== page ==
- Provisions relating to assignment/ charging of the HMA – a lender will want to make sure a hotel owner/borrower is not prohibited from assigning and/or charging their interest in the HMA. Some HMAs may also impose restrictions on what is an ‘acceptable lender’;
- Information/reporting obligations – these should be consistent with the borrower’s obligations under the loan documentation; and
- any COVID-19-related amendments put in place with the operator – examples to consider are the impact of current circumstances on performance tests, performance guarantees, hotel closure arrangements and CapEx works.
2. Cash management arrangements – what accounts is a lender likely to want a charge over and is it appropriate for all accounts to be charged/swept in favour of a lender? Any accounts which need to be maintained in the joint name of the landlord and tenant (e.g. FF&E accounts where the landlord has invested significant capital in the fit out/establishment of a hotel) should be considered.
3. Standing of the Hotel in its market – understanding the performance of the hotel relative to its competitive set, the suitability of its offering in the post-COVID-19 world, and the impact of any new local supply dynamics (possibly withdrawals as well as additions) will be key to developing an understanding of how resilient the hotel’s trading will be.
4. Insurance provisions – on leasehold properties, the insurance terms of the lease should be considered, particularly where the lease requires insurance to be maintained in the joint names of the landlord and the tenant. Many lenders require that they are co-insured as well as named as first loss payee on the buildings insurance and so you will need to understand whether the lease allows this and/or if any consent of the landlord is required.
5. Underlying due diligence – on any refinancing, there is a perception that the due diligence process should be easy given that due diligence reports will have been produced in connection with the previous financing. This assumes that (a) there have been few changes to the title of the property and (b) that all relevant information was reported on in a way which meets the incoming lender’s requirements. This is not necessarily the case and at the start of any refinancing transaction, care should be taken to check that all relevant information is available and included in any due diligence report – this will (hopefully!) avoid last minute disclosures.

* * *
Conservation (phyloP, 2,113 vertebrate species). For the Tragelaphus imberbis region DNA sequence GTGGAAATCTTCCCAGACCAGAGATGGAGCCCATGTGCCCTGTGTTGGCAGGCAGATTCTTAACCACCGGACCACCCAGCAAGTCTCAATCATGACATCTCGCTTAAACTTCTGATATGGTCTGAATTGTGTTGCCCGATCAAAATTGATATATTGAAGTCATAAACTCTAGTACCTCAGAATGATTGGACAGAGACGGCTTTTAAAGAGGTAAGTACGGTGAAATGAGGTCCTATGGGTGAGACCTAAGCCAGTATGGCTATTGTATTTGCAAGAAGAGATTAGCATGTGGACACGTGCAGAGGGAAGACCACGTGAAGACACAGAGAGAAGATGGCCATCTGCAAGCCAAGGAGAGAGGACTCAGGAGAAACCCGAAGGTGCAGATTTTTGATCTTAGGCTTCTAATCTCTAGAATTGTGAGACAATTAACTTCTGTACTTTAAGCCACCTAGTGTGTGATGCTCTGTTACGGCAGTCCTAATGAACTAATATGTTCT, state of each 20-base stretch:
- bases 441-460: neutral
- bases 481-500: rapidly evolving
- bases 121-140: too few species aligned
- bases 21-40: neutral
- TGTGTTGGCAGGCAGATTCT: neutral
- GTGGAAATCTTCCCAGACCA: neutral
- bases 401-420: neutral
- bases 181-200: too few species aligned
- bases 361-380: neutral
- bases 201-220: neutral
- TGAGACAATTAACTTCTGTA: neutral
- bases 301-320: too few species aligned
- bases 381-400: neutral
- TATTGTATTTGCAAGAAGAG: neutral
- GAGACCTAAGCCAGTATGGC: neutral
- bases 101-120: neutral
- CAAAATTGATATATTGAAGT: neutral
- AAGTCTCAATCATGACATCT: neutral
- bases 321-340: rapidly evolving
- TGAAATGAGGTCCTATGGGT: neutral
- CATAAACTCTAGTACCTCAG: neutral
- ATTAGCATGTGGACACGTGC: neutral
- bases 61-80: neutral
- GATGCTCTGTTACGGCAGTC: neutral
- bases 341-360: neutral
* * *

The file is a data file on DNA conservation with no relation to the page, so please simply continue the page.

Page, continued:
6. Ongoing Construction – lenders will be focussed on contractual mechanics relating to claims for loss and expense and extensions of time. Contractors are more likely to be seeking relief under their contracts given the current circumstances and lenders will be more cautious about funding projects with less certainty surrounding the timing or cost of project delivery. What steps can borrowers take to alleviate these concerns?
- Prepare a project strategy demonstrating how work may be able to continue during the lockdown period, therefore minimising delay to the project and limiting significant cost increases.
- Engage with contractors, professional teams and supply chains to cultivate a collaborative approach to completing the project. More frequent interim payments, waivers of cash retentions and/or liquidated damages may be sensible solutions to ease financial pressures in the supply chain on a temporary basis. Lenders will currently have a reduced appetite for risk and so will be reluctant to finance a project rife with impending disputes.
- Analyse its construction contracts and understand how each of them deals with extensions of time and loss and expense claims.
Our Hotels and Hospitality Team can provide specialist advice on all of the above, help you clarify your options and implement your refinancing strategy in a timely and cost-effective manner.
If you have any questions please do not hesitate to contact: